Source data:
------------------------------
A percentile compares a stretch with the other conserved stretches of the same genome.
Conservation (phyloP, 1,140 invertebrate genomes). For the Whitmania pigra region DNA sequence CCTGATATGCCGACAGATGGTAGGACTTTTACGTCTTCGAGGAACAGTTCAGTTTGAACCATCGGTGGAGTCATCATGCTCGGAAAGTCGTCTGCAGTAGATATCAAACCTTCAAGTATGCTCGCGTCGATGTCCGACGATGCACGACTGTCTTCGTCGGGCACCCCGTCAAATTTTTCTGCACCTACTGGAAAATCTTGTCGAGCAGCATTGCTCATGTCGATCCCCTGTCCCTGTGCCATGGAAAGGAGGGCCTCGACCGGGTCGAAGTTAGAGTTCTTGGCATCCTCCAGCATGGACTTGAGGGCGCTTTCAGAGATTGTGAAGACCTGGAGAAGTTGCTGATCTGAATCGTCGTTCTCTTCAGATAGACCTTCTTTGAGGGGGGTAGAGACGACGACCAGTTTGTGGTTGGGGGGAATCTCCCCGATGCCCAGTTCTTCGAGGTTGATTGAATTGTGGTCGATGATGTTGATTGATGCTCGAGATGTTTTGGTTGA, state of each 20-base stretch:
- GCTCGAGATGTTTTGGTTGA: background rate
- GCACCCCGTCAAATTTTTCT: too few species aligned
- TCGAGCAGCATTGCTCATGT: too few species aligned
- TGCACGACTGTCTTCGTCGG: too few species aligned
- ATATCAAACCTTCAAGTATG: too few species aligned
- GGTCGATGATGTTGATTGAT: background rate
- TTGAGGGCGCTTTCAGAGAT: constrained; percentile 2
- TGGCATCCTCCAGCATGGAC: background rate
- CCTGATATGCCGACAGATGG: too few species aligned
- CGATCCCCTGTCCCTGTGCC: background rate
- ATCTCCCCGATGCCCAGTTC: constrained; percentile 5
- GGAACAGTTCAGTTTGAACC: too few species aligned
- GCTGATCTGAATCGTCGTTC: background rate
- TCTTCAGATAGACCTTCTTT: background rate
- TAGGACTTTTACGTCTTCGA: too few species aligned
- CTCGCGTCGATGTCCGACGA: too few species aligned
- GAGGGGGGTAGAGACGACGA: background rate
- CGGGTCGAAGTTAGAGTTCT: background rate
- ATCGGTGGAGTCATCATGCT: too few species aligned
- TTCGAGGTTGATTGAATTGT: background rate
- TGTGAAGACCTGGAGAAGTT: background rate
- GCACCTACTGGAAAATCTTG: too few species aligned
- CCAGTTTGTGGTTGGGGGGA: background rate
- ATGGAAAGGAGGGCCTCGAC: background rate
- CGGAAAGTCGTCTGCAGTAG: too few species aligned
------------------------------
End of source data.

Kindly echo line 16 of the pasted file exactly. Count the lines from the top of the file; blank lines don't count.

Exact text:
- TCTTCAGATAGACCTTCTTT: background rate